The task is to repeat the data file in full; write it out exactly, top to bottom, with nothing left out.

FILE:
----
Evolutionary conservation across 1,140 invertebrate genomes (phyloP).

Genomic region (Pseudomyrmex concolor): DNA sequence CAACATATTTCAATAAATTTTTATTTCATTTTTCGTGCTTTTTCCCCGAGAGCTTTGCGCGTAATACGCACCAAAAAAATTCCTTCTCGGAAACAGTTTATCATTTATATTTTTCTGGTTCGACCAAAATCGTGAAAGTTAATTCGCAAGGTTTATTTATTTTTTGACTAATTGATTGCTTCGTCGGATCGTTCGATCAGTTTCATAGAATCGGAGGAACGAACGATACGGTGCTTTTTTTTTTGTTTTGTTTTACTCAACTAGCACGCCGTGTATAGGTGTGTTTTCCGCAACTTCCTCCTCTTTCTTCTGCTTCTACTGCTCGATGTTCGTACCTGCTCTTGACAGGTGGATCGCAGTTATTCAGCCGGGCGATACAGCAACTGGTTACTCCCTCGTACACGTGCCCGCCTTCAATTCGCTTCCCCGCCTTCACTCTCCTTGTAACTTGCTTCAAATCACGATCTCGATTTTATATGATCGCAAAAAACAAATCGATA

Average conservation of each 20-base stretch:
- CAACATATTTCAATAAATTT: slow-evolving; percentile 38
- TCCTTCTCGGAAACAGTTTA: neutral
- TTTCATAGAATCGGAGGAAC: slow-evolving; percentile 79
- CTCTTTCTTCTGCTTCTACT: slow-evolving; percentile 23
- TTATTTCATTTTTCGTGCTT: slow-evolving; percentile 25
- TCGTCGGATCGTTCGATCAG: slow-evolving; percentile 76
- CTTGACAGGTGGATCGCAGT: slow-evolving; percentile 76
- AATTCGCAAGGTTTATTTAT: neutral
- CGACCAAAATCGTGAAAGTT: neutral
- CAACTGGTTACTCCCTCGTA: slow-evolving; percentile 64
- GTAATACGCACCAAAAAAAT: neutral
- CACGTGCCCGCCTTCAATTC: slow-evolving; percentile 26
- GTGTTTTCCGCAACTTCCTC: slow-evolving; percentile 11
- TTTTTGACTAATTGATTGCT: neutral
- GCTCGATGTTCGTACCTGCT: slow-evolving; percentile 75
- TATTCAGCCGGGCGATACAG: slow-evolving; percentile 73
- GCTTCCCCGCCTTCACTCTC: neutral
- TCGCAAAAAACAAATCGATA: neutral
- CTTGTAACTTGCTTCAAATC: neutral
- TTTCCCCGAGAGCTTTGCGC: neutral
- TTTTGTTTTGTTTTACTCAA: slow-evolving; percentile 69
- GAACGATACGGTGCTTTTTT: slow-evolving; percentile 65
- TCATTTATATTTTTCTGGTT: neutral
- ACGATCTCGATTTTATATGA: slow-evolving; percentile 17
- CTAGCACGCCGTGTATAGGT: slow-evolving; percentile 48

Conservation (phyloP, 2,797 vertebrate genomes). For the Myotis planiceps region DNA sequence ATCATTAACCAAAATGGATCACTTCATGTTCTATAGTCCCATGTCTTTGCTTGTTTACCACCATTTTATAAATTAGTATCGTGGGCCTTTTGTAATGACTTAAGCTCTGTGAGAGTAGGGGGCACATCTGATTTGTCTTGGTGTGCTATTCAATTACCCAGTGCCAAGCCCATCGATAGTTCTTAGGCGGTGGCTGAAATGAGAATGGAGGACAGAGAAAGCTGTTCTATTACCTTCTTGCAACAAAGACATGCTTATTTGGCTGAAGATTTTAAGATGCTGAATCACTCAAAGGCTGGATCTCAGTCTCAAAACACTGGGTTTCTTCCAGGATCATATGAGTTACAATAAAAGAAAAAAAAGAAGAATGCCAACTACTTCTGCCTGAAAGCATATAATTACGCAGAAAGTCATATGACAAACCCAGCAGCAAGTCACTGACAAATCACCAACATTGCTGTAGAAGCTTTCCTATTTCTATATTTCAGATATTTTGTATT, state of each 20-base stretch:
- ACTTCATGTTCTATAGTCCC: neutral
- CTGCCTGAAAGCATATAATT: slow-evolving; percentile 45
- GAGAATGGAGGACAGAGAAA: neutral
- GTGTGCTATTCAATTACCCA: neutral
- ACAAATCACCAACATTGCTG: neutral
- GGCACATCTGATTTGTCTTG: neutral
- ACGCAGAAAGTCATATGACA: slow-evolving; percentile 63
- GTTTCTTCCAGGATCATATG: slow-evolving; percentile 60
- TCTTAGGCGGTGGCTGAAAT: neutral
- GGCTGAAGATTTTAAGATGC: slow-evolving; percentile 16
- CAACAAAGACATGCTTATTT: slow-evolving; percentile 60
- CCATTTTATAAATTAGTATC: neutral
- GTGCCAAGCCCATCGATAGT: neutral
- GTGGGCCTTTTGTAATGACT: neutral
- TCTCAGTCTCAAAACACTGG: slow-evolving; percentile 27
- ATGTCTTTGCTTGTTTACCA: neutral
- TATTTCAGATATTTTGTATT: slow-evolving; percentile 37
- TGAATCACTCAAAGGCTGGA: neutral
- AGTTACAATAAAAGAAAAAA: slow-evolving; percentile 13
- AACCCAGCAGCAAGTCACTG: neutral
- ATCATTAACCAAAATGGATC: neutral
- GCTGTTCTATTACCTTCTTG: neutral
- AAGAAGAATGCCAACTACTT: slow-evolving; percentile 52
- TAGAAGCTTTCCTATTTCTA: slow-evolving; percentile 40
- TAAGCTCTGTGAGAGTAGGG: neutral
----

Evolutionary conservation across 1,140 invertebrate genomes (phyloP).

Genomic region (Pseudomyrmex concolor): DNA sequence CAACATATTTCAATAAATTTTTATTTCATTTTTCGTGCTTTTTCCCCGAGAGCTTTGCGCGTAATACGCACCAAAAAAATTCCTTCTCGGAAACAGTTTATCATTTATATTTTTCTGGTTCGACCAAAATCGTGAAAGTTAATTCGCAAGGTTTATTTATTTTTTGACTAATTGATTGCTTCGTCGGATCGTTCGATCAGTTTCATAGAATCGGAGGAACGAACGATACGGTGCTTTTTTTTTTGTTTTGTTTTACTCAACTAGCACGCCGTGTATAGGTGTGTTTTCCGCAACTTCCTCCTCTTTCTTCTGCTTCTACTGCTCGATGTTCGTACCTGCTCTTGACAGGTGGATCGCAGTTATTCAGCCGGGCGATACAGCAACTGGTTACTCCCTCGTACACGTGCCCGCCTTCAATTCGCTTCCCCGCCTTCACTCTCCTTGTAACTTGCTTCAAATCACGATCTCGATTTTATATGATCGCAAAAAACAAATCGATA

Average conservation of each 20-base stretch:
- CAACATATTTCAATAAATTT: slow-evolving; percentile 38
- TCCTTCTCGGAAACAGTTTA: neutral
- TTTCATAGAATCGGAGGAAC: slow-evolving; percentile 79
- CTCTTTCTTCTGCTTCTACT: slow-evolving; percentile 23
- TTATTTCATTTTTCGTGCTT: slow-evolving; percentile 25
- TCGTCGGATCGTTCGATCAG: slow-evolving; percentile 76
- CTTGACAGGTGGATCGCAGT: slow-evolving; percentile 76
- AATTCGCAAGGTTTATTTAT: neutral
- CGACCAAAATCGTGAAAGTT: neutral
- CAACTGGTTACTCCCTCGTA: slow-evolving; percentile 64
- GTAATACGCACCAAAAAAAT: neutral
- CACGTGCCCGCCTTCAATTC: slow-evolving; percentile 26
- GTGTTTTCCGCAACTTCCTC: slow-evolving; percentile 11
- TTTTTGACTAATTGATTGCT: neutral
- GCTCGATGTTCGTACCTGCT: slow-evolving; percentile 75
- TATTCAGCCGGGCGATACAG: slow-evolving; percentile 73
- GCTTCCCCGCCTTCACTCTC: neutral
- TCGCAAAAAACAAATCGATA: neutral
- CTTGTAACTTGCTTCAAATC: neutral
- TTTCCCCGAGAGCTTTGCGC: neutral
- TTTTGTTTTGTTTTACTCAA: slow-evolving; percentile 69
- GAACGATACGGTGCTTTTTT: slow-evolving; percentile 65
- TCATTTATATTTTTCTGGTT: neutral
- ACGATCTCGATTTTATATGA: slow-evolving; percentile 17
- CTAGCACGCCGTGTATAGGT: slow-evolving; percentile 48

Conservation (phyloP, 2,797 vertebrate genomes). For the Myotis planiceps region DNA sequence ATCATTAACCAAAATGGATCACTTCATGTTCTATAGTCCCATGTCTTTGCTTGTTTACCACCATTTTATAAATTAGTATCGTGGGCCTTTTGTAATGACTTAAGCTCTGTGAGAGTAGGGGGCACATCTGATTTGTCTTGGTGTGCTATTCAATTACCCAGTGCCAAGCCCATCGATAGTTCTTAGGCGGTGGCTGAAATGAGAATGGAGGACAGAGAAAGCTGTTCTATTACCTTCTTGCAACAAAGACATGCTTATTTGGCTGAAGATTTTAAGATGCTGAATCACTCAAAGGCTGGATCTCAGTCTCAAAACACTGGGTTTCTTCCAGGATCATATGAGTTACAATAAAAGAAAAAAAAGAAGAATGCCAACTACTTCTGCCTGAAAGCATATAATTACGCAGAAAGTCATATGACAAACCCAGCAGCAAGTCACTGACAAATCACCAACATTGCTGTAGAAGCTTTCCTATTTCTATATTTCAGATATTTTGTATT, state of each 20-base stretch:
- ACTTCATGTTCTATAGTCCC: neutral
- CTGCCTGAAAGCATATAATT: slow-evolving; percentile 45
- GAGAATGGAGGACAGAGAAA: neutral
- GTGTGCTATTCAATTACCCA: neutral
- ACAAATCACCAACATTGCTG: neutral
- GGCACATCTGATTTGTCTTG: neutral
- ACGCAGAAAGTCATATGACA: slow-evolving; percentile 63
- GTTTCTTCCAGGATCATATG: slow-evolving; percentile 60
- TCTTAGGCGGTGGCTGAAAT: neutral
- GGCTGAAGATTTTAAGATGC: slow-evolving; percentile 16
- CAACAAAGACATGCTTATTT: slow-evolving; percentile 60
- CCATTTTATAAATTAGTATC: neutral
- GTGCCAAGCCCATCGATAGT: neutral
- GTGGGCCTTTTGTAATGACT: neutral
- TCTCAGTCTCAAAACACTGG: slow-evolving; percentile 27
- ATGTCTTTGCTTGTTTACCA: neutral
- TATTTCAGATATTTTGTATT: slow-evolving; percentile 37
- TGAATCACTCAAAGGCTGGA: neutral
- AGTTACAATAAAAGAAAAAA: slow-evolving; percentile 13
- AACCCAGCAGCAAGTCACTG: neutral
- ATCATTAACCAAAATGGATC: neutral
- GCTGTTCTATTACCTTCTTG: neutral
- AAGAAGAATGCCAACTACTT: slow-evolving; percentile 52
- TAGAAGCTTTCCTATTTCTA: slow-evolving; percentile 40
- TAAGCTCTGTGAGAGTAGGG: neutral